> needed. You can find ECRM on the web, they're in Tewksbury,
      > Massachusetts, I believe. Let me know if you need any further info,
      > i.e. processors, film sources, etc.
      > Best regards, Grover Gatewood, Iron Horse Graphics, Ltd."
      >
      > [Non-text portions of this message have been removed]
      >
      >
      >



      [Non-text portions of this message have been removed]
    • Lisa Davidson
      Hi, Autumn, Can I ask you something about your Pt/Pd prints? I ve just changed my method of doing the enlarged digital negatives, and wish I d done it years
      Message 40 of 40 , Nov 27, 2007
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        Hi, Autumn,

        Can I ask you something about your Pt/Pd prints? I've just changed
        my method of doing the enlarged digital negatives, and wish I'd done
        it years ago. Do you not like Pictorico OHP much? If you have any
        time to talk about it, that is.

        Thank you,

        Lisa


        On Nov 27, 2007, at 5:24 PM, Autumn Michelle Foote wrote:

        > It's actually called High Gloss Film and Pictorico
        > makes a much better one. I have used it for contact
        > printing (photography) onto traditional B&W paper.
        > Pictorico also makes a OHP which is a clear film you
        > can run through an inkjet printer. I use this for
        > contact printing platinum/palladium prints. The high
        > gloss film is better for quality.
        > Michelle
        > --- Lisa Davidson <lisaxdavidson@...> wrote:
        >
        > >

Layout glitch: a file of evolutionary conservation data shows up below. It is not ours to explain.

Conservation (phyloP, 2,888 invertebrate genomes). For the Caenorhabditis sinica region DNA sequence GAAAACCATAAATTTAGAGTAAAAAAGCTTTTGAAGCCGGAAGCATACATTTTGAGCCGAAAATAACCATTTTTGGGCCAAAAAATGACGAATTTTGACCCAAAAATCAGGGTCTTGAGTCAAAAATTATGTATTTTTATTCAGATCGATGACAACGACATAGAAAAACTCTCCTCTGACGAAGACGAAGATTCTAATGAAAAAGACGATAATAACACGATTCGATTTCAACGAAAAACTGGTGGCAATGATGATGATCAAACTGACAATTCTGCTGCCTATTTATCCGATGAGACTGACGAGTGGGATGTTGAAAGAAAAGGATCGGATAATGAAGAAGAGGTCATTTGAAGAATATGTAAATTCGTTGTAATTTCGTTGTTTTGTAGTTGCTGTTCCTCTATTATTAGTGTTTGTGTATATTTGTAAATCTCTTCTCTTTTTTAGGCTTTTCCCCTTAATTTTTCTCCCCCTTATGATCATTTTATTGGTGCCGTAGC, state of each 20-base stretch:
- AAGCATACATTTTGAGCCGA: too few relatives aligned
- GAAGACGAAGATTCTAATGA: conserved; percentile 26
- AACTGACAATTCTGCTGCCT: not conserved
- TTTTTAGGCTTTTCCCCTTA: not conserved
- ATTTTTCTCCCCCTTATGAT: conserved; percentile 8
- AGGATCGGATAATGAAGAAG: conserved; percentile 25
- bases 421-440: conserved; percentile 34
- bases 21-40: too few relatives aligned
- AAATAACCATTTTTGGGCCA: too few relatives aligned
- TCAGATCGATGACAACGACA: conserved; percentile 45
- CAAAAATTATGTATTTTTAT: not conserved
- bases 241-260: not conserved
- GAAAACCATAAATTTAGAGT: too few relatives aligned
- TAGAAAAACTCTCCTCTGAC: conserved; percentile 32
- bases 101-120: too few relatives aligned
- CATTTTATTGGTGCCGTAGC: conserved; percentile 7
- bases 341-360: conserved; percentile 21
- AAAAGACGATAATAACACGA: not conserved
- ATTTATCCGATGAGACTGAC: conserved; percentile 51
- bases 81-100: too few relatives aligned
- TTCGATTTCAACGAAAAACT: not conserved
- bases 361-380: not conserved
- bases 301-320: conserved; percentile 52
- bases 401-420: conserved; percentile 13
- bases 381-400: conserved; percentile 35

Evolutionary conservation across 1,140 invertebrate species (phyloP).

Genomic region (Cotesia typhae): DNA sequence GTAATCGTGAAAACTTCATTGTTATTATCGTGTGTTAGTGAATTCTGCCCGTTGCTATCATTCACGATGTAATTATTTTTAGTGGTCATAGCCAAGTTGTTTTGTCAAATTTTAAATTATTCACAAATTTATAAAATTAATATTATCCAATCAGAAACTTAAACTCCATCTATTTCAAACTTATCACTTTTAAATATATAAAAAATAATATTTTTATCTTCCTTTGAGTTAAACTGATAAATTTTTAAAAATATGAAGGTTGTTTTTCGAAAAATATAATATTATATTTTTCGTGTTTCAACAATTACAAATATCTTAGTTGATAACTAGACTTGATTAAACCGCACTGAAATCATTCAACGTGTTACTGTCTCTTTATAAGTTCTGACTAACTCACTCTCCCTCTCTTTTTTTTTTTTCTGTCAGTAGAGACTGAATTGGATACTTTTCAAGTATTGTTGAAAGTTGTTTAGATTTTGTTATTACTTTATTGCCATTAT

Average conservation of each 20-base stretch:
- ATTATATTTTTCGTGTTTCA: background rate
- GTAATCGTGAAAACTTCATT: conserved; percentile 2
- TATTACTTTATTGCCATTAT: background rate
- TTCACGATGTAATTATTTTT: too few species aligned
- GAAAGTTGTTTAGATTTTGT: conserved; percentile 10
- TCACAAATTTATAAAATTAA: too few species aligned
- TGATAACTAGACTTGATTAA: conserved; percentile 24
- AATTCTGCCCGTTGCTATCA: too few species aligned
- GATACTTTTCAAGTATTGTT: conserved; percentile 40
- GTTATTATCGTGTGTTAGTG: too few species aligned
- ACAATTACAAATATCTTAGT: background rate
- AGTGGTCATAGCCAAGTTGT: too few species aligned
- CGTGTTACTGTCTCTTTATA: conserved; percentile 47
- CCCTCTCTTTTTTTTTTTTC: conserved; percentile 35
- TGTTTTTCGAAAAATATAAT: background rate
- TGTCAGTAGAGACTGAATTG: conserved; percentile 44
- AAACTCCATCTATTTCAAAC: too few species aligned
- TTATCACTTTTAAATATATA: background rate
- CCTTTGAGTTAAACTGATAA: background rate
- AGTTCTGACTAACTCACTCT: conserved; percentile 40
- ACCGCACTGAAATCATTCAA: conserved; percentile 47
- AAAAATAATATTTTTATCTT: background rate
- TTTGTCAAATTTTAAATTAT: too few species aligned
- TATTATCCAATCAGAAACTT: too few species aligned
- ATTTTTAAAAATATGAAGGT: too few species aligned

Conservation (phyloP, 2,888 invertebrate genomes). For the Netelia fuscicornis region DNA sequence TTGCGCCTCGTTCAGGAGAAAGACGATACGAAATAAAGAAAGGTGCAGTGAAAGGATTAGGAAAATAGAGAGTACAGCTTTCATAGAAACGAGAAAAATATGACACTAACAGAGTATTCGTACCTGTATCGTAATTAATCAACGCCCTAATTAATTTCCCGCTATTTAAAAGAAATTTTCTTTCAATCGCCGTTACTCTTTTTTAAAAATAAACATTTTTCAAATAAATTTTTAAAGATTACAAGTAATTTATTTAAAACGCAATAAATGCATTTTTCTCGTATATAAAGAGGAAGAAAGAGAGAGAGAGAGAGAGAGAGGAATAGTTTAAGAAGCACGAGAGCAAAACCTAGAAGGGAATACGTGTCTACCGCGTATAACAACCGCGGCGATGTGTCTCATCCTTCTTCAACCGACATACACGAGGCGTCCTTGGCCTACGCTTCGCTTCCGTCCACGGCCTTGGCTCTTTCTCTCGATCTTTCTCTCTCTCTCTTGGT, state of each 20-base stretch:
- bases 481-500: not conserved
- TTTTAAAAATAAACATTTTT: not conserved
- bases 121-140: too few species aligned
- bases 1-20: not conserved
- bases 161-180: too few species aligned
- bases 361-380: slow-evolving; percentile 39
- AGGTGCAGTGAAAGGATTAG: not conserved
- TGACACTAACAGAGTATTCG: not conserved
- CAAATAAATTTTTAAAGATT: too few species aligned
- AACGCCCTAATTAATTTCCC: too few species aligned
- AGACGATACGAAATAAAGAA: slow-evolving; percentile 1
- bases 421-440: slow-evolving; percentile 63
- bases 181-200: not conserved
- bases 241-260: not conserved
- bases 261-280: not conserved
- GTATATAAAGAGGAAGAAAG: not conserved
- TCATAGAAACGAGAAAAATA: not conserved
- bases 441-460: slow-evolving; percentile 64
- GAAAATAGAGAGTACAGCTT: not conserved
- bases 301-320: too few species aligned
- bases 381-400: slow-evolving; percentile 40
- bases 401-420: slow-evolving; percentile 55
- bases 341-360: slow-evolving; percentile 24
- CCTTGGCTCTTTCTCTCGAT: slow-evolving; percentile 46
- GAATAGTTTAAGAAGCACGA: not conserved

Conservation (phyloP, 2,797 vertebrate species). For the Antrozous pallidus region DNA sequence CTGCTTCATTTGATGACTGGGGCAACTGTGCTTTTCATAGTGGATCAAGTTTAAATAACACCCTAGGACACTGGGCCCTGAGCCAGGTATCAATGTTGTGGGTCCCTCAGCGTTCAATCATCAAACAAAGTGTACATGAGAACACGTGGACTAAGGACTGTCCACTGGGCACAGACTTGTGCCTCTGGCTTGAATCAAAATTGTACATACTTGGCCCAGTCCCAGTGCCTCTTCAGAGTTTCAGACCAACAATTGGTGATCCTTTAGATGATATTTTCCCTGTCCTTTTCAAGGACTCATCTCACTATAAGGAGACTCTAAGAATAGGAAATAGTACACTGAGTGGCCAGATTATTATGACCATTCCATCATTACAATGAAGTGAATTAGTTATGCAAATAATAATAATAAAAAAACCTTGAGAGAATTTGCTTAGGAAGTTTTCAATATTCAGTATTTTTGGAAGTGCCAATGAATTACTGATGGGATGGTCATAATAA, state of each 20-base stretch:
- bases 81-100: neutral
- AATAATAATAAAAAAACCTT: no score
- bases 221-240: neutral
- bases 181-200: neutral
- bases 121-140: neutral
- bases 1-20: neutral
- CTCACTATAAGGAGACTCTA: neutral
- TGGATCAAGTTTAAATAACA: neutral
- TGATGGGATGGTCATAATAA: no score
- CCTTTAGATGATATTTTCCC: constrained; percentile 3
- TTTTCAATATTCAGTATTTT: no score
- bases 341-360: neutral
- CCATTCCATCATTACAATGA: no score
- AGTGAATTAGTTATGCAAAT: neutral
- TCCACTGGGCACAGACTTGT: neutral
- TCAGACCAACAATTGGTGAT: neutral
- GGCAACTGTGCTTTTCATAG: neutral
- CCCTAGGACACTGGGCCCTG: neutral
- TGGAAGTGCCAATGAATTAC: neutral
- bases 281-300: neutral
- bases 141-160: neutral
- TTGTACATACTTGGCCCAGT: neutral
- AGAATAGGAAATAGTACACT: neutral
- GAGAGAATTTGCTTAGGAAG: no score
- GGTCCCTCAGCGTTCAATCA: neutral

> > Actually, I shouldn't call it plastic paper, but
        > > plastic "media," as
        > > they mis-say it now. I keep ranting about how the
        > > singular is medium
        > > and the plural is media, even to the extent of
        > > editing an article in
        > > Wikipedia, but I don't know how far I've gotten into
        > > the general
        > > consciousness.
        > >
        > > Lisa
        > >
        > >
        > > On Nov 15, 2007, at 8:22 AM, Lisa Davidson wrote:
        > >
        > > >
        > > > Hi, Jacob,
        > > >
        > > > Yes, I was thinking this too. If you print with an
        > > Epson on their
        > > > completely smooth-surfaced plastic paper, you
        > > could shoot that on
        > > > film and get pretty hi res.
        > > >
        > > > Lisa
        > > >
        > > > On Nov 14, 2007, at 10:49 PM, ductormanpaperboy
        > > wrote:
        > > >
        > > > > Hey Jacob
        > > > >
        > > > > You could also look for an old process camera
        > > and shoot your negs.
        > > > > This
        > > > > is another ball of wax altogether but all you
        > > need is a camera that
        > > > > works, instructions on how to use it, a pair of
        > > gloves, and two
        > > > > processing trays one for developer and one for
        > > fix. These cameras
        > > > are
        > > > > made for line art mainly, but you can shoot
        > > halftones if you pick up
        > > > > special screens.
        > > > >
        > > > > Good luck
        > > > >
        > > > > Ian
        > > > >
        > > > >
        > > > >
        > > >
        > > > [Non-text portions of this message have been
        > > removed]
        > > >
        > > >
        > > >
        > >
        > >
        > >
        > > [Non-text portions of this message have been
        > > removed]
        > >
        > >
        >
        > __________________________________________________________
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        >
        >
        >